Ablative makes heavy use of Ansible, this allows us to push changes to servers quickly, ensure that all instances are hardened appropriately and, by following a secure software development lifecycle, we can automate all interaction with customer servers meaning no human (beyond the customer themselves) ever has access to a server.

One of the biggest issues with automation is protecting the credentials that grant access to the customer servers. We’ve seen APTs target MSPs and we can’t ignore the possibility that the UK Government can interfere with our equipment or even seize our infrastructure.

We can’t protect the SSH keys with passwords as that requires a human to interact with the session.

So we turned to HSMs, namely the NitroKey HSM 2.

Hardware Security Modules

The primary benefit of a HSM is that the private key material is stored in an area of memory that prevents extraction, this security mechanism is similar to the ‘secure enclave’ in Apple products that annoys the FBI et al.

Using a HSM we can securely generate the private keys that allow Ansible to access servers without the risk that someone could steal the keys from ~/.ssh/.

The HSM is exposed via GPG agent so in theory someone with a shell on the automation hosts could still use the key. To thwart this we have several layered defences;

  • No direct inbound connectivity
  • Automation hosts use ansible-pull
  • Tripwire logging to Splunk
  • Syslog pushing to Splunk
  • Signed git commits

Layered Defence

No direct inbound connectivity

Our automation servers are physically separate from the rest of the Ablative Infrastructure and use both physical and host based firewalls to prevent inbound access via normal means.

These servers do allow SSH access but only via an authenticated v3 .onion address.

In the event the servers become unreachable then someone from the team must travel to the location and login locally.

Automation Hosts Use Ansible Pull

ansible-pull inverts the usual paradigm where the management host connects over SSH to targets and runs the Ansible playbook. Instead the host pulls a copy of the playbooks (including the ability to leverage verify-commit (see ‘Signed git commits’ below) to ensure the code is authentic) and executes them locally.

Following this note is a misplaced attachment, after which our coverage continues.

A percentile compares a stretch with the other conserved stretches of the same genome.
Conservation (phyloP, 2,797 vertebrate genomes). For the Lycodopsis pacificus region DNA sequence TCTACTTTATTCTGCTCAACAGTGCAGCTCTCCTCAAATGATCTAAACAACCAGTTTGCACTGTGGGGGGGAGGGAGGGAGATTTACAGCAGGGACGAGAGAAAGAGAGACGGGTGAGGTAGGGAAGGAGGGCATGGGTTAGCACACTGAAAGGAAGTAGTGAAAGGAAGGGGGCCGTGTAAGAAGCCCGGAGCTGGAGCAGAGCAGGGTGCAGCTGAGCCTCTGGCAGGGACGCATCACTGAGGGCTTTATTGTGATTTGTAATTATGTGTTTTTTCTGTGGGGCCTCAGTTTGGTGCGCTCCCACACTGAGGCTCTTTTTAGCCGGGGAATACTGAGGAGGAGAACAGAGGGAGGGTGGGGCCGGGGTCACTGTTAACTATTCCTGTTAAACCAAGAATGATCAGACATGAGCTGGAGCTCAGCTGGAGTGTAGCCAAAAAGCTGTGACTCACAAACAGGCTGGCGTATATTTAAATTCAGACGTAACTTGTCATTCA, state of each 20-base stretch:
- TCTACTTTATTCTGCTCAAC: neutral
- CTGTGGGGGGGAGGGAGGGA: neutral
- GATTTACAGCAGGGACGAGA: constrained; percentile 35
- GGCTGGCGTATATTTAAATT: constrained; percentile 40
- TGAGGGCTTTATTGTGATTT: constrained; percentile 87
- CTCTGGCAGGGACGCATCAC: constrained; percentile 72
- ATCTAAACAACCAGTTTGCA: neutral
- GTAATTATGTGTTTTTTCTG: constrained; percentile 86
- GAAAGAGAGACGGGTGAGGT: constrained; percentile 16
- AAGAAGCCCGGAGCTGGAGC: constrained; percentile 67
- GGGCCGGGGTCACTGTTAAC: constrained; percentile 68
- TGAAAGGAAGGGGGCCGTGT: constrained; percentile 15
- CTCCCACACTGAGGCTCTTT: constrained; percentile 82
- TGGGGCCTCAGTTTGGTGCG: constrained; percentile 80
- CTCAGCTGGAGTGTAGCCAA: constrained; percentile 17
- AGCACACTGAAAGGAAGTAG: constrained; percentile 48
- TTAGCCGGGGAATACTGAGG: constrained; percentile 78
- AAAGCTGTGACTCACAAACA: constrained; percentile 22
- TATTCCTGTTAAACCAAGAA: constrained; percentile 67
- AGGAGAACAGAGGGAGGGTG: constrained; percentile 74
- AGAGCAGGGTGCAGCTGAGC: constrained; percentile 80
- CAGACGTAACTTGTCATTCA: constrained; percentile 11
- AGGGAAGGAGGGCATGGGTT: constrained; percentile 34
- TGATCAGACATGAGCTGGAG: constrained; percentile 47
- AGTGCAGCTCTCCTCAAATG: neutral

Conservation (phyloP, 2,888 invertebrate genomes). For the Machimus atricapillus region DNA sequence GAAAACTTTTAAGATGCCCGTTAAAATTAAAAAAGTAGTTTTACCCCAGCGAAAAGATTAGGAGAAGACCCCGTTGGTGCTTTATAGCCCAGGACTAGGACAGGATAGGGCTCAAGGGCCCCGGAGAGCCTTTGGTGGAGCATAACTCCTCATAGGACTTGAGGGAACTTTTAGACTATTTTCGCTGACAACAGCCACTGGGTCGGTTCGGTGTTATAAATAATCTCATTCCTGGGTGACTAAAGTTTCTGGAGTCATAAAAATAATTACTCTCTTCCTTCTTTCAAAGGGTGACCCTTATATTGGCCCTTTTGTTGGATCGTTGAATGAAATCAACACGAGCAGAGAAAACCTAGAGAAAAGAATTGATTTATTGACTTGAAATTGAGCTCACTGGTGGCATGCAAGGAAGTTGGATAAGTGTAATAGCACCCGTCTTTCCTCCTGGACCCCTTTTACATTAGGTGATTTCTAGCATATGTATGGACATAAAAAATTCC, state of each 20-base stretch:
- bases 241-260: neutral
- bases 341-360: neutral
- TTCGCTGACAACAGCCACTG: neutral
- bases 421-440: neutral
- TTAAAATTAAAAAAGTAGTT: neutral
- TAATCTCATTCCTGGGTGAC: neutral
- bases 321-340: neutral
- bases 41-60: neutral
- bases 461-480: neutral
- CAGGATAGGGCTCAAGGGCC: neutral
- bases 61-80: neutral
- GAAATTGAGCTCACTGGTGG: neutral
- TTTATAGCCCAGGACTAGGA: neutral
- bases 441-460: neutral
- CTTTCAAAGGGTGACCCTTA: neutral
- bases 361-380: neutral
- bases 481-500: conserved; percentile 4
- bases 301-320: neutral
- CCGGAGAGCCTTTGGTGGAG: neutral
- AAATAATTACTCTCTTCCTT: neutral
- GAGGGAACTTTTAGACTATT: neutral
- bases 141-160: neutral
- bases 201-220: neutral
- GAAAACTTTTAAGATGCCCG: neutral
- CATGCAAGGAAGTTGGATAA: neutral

Tripwire logging to Splunk

TripWire is a software suite that monitors a host for any unauthorized changes to the filesystem. If any files are changed (whether by ansible-pull or not) a notification is sent to Splunk which in turn alerts the SOC that something untoward is happening.

Syslog pushing to Splunk

Syslog gathers a lot of the day-to-day activity of the server (daemon lifecycle, crontabs, etc) alongside important events such as a user logging in or a sudo/doas command being issued.

These events are relayed to Splunk which can evaluate them and if neccessary raise an alert to the SOC.

Signed git commits

The automation hosts perform a git pull before they perform their scheduled actions, if any new commits have been added since they last run the cycle through the commits with git verify-commit <hash>.

If any of the commits fail GPG verification the scheduled tasks fails and an alert is raised to the SOC.

Physical Seizure

The last weakness in our model is if the automation servers and their HSMs are seized as part of a Search and Seizure or Equipment Interference Warrant.

All servers utilise the Brass Horn Communications S53 hardware, in the event that the server is moved, a USB device is plugged in (and a variety of other conditions) then the s53 daemon will lock the HSM, destroy any Full Disk Encryption elements and, if necessary, shut the machine down.

We’ve gone to some effort to ensure that we can automate the management of customer servers without risking access by unauthorized parties, if this sort of security is what you’re looking for in a web host then drop by our website or the .onion and grab some shared hosting or a MultiHop VPS.